Subdivision- Exit 137
The house had served four generations, nestled between the hills of the blue ridge that held it as a child holds a fallen robin’s egg; with awe and concern, attempting to shelter it from life’s struggle. There was much laughter as the house was built in 1799. The laughter of the community had imbued the timbers with extra strength and its frame with the flexibility to endure the elements. The house was proud to stand for its family. A light was kept on in the kitchen at all times, and the door unlocked. The big iron stove in the kitchen warmed numerous litters of puppies and kittens and the occasional calf born in inclement weather. The kitchen, a wide open room with a large pine table, viscerally welcomed all with scents of anise, Sunday dinners, talcum and sweat.
Now, however, two hundred years later, the lovely cut lace kitchen curtains, once a detail of graceful domesticity, had calcified into the gradually decaying demeanor of the house. Having lost their white virginal elasticity, he curtains no longer billowed when the air caught them with each human entrance and exit. Once lovely and proud portals; gentle veils that opened into the stealth and ample home, now stood rigid, wary, and heavy with human travail; starched sculpted threads that braced the window glass protectively; sharing a symbiotic relationship of survival, as both face an unkind future. The faithful curtains, hung by careful hands as final touching to the soul of the house, now cling as static shrouds, a home to past seasons of wooly spider nests and trapped.
The day the bulldozers came, the three-hundred year old oak went first. Several old cow patties lay interspersed with river stone in the field, remnants of his farm. Orange tape had already been posted around the small cemetery: five slouched, hand carved stones. What was left of the cow barn would come down this morning. .
“’Bout time this land was put to good use. Never been anything here but cows,” The fore man’s yellow helmet was marked with dents and scratches and sat askew on his bald head.
“Did the Hellman’s always own the place?” a younger version of the foreman asked.
“From way back; no other records anyway.”
“The guy must not have any clue about the value of this place.”
“Most of ‘em never know. Don’t care. Just wanna be left alone. They got what they needed from the place. Hey, Joe! Make sure that oak tree is loaded separately- thing’s worth a small fortune….”
“Right.” The man inside the bulldozer gave the thumbs up and continued to push at the fallen tree. An old bird nest crumpled and fell inside the gigantic greenery. In the meadow a half-mile away the barn creaked and sighed. Through its broken door the vision of the heavy equipment lay in the distance, their motors idling. The stalls stood empty and ready for the never-coming spring foals. Hay still filled the stanchions and sweetness of new spring grass in the pasture pervaded the barn. With roof slats torn and scattered, the morning sun sent beams as through stained glass windows. A sense of timeless holiness, rest and healing permeated the rough dry plank walls. A mouse rested peacefully with its babies in an empty grain bin. The copula, beautifully built by the family’s first generation, had long since been removed and sold on Ebay for an exorbitant sum.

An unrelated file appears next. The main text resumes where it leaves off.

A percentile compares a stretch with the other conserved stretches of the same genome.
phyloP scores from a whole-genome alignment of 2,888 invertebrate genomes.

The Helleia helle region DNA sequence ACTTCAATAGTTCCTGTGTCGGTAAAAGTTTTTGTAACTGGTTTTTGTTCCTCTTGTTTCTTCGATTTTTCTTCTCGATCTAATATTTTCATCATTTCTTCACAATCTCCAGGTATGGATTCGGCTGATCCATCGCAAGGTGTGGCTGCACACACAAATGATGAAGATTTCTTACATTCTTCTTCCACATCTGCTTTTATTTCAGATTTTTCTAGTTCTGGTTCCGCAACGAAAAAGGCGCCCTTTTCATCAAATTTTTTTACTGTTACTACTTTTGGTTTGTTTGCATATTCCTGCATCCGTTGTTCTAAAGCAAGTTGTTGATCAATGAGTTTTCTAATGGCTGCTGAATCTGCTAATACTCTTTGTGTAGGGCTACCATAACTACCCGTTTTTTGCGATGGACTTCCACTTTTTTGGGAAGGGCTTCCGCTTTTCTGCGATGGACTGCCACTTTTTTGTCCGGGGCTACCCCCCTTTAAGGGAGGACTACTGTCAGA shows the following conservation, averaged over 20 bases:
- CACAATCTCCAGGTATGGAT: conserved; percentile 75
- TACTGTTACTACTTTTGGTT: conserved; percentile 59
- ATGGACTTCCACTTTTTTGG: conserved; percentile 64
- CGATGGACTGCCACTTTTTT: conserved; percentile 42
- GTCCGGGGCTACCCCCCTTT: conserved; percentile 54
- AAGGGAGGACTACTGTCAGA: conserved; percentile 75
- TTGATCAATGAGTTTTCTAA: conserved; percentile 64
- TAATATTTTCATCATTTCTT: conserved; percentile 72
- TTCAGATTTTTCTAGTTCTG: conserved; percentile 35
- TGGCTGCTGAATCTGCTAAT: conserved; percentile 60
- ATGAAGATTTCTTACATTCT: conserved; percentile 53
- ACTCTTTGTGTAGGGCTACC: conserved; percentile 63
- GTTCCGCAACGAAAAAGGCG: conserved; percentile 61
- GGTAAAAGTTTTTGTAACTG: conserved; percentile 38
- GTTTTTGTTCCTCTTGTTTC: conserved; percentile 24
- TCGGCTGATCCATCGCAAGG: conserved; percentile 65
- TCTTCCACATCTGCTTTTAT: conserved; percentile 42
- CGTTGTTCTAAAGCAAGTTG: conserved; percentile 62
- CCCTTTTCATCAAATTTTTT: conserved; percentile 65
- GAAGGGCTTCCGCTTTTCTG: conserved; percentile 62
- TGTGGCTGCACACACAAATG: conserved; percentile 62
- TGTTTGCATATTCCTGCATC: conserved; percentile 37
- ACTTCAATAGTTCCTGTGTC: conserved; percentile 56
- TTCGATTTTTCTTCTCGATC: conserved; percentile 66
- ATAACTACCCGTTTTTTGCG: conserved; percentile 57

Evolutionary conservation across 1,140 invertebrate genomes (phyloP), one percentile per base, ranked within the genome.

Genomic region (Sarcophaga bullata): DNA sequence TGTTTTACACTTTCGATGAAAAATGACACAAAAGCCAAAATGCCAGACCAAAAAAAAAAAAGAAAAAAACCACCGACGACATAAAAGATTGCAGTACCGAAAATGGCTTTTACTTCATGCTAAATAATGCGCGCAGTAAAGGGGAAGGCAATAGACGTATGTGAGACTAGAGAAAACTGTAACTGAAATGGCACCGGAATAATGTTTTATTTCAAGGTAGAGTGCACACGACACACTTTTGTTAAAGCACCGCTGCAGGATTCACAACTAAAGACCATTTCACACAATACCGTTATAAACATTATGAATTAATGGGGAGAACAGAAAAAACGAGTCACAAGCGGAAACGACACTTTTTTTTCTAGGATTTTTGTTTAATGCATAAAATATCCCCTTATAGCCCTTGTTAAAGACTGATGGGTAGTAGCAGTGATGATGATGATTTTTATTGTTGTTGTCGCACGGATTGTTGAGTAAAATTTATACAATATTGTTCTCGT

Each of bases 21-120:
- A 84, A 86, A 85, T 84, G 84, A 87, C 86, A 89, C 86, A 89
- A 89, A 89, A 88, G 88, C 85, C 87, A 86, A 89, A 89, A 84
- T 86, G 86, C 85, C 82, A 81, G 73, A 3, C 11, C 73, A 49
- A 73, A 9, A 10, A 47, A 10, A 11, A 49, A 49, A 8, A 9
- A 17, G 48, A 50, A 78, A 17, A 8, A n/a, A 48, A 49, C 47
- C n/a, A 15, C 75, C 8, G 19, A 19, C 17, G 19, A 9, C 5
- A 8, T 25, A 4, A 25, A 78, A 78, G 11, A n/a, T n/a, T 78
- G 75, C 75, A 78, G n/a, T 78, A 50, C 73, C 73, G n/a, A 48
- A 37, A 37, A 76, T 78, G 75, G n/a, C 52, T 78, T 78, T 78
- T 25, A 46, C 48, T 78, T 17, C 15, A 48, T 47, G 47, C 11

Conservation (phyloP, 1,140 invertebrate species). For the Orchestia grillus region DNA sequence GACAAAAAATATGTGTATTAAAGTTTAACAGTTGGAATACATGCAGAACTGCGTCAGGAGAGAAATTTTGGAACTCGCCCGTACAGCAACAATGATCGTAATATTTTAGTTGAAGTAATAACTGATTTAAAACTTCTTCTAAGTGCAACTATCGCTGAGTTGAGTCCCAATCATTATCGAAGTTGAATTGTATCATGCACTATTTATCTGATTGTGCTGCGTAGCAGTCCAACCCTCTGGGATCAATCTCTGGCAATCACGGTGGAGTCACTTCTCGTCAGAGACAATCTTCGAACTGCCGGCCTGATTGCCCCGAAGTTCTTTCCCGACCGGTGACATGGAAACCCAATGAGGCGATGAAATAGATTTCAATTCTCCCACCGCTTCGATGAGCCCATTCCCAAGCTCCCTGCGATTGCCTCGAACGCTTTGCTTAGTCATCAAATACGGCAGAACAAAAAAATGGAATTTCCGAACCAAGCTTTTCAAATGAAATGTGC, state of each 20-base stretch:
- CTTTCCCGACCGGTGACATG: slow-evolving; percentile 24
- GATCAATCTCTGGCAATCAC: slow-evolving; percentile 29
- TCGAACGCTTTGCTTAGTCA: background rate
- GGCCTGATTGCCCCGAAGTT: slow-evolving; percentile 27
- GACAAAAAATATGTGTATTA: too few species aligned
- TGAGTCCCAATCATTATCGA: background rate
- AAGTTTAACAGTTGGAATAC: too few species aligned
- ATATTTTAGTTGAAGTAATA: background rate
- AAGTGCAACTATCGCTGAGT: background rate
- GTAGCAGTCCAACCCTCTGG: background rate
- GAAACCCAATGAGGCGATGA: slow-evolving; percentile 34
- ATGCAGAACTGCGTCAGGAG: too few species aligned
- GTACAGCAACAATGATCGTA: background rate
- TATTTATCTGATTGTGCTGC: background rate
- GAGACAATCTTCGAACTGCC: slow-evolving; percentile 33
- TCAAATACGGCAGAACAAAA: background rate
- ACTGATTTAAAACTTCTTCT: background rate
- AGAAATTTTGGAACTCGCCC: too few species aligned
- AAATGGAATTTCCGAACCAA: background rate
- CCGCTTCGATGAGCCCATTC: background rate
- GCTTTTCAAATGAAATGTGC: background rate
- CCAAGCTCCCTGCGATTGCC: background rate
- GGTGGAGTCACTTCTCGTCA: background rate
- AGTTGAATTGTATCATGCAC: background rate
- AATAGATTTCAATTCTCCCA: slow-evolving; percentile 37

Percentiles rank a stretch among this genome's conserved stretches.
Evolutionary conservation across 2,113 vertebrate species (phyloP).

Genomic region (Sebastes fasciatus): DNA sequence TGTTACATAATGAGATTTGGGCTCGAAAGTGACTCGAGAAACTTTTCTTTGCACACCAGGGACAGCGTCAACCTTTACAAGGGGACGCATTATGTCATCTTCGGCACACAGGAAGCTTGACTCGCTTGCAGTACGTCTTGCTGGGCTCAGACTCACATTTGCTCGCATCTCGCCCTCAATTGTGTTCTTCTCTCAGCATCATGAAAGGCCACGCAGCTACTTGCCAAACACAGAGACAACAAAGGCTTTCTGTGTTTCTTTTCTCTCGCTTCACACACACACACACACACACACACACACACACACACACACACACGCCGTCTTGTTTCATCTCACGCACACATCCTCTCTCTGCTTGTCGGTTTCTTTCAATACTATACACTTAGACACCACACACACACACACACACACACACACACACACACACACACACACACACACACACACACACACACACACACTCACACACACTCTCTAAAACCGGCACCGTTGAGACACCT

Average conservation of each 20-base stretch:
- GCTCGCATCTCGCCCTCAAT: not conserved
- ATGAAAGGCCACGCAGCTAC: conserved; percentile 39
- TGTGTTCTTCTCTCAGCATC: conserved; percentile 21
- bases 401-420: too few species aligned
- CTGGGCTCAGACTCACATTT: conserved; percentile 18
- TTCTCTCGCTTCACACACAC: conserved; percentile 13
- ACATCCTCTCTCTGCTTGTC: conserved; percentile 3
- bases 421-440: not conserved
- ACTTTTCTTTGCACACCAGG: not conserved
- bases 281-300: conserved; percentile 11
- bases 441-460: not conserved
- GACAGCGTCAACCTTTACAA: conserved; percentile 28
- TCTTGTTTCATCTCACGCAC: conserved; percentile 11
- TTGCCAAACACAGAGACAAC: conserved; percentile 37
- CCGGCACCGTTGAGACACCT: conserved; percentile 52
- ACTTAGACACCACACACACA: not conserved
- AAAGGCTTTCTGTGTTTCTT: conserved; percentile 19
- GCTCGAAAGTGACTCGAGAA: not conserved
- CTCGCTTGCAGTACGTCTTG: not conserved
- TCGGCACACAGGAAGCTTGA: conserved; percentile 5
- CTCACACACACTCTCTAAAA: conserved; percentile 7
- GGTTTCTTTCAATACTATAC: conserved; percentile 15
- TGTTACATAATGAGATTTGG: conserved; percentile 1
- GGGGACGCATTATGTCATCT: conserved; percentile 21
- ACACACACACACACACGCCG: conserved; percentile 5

Eventually the drone of engines approached the barn and mouse sprang up, whiskers sensing a change. “Knock it to the right-shouldn’t take much.”
“How much barn wood are we supposed to salvage?”
“Ok. Let’s go.”
Painfully the old barn bent and twisted stealthily to the sudden onslaught of machines. An old pitchfork tipped over in one of the stall and for fifteen minutes, the agonizing sound of splintering, bursting wood, thudding down upon straw and stone was muffled by a bassline of engines and their poisonous ethers. Finally, after more than a few shoves, the barn collapsed into a silent heap. A flock of crows took flight from a nearby pine tree, their caws impossible to hear through the smoky air. The remnants of the barn were loaded unceremoniously into an enormous waiting dump truck.
“That’s a wrap- good job. Take an hour for lunch.”
From inside the house, the curtains parted ever so slightly- the barn was gone. Perhaps it would be next. The bricks and mortar held tight, and the house seemed to hold its breath against the inevitable. A small ghost child played marbles on the kitchen floor, oblivious to what the house new. Her pinafore had pink flowers and the knees of her stockings were brown with dirt.
In the living room, the faded wallpaper recalled with stains and shadows, each piece of furniture and art that had once lovingly been arranged or hung. The wide oak floor plants boasted a genealogy of dents and bangs, and chronicled the crawling, walking, shuffling, and falling of five generations. The wavy glass windows wouldn’t be of use to anyone- they were custom to their frames and casings. Nor would the carved mantel, too nicked to be of value to antique dealers. Where the iron stove had set and provided thousands of meals and remedies in only a small variety of pots and pans, only rust stains remained on the linoleum. It had been bought by an energetic couple from New Hampshire and the pots had gone to Goodwill.
Outside the windows in the flower bed, Gramma’s yellow tulips were just coming up alongside the herbs. The two remaining birdhouses, nailed to crooked apple trees, were well-worn, but well-built, and had the ability to brood another generation of chicks. The little boy who built them had grown old and died. No one remembered his initials were carved in them.
At 12:30, the drone of invaders returned just as a daffodil unfurled its first petal. The house inhaled and braced itself, looking across the horizon toward Little Brushy Mountain.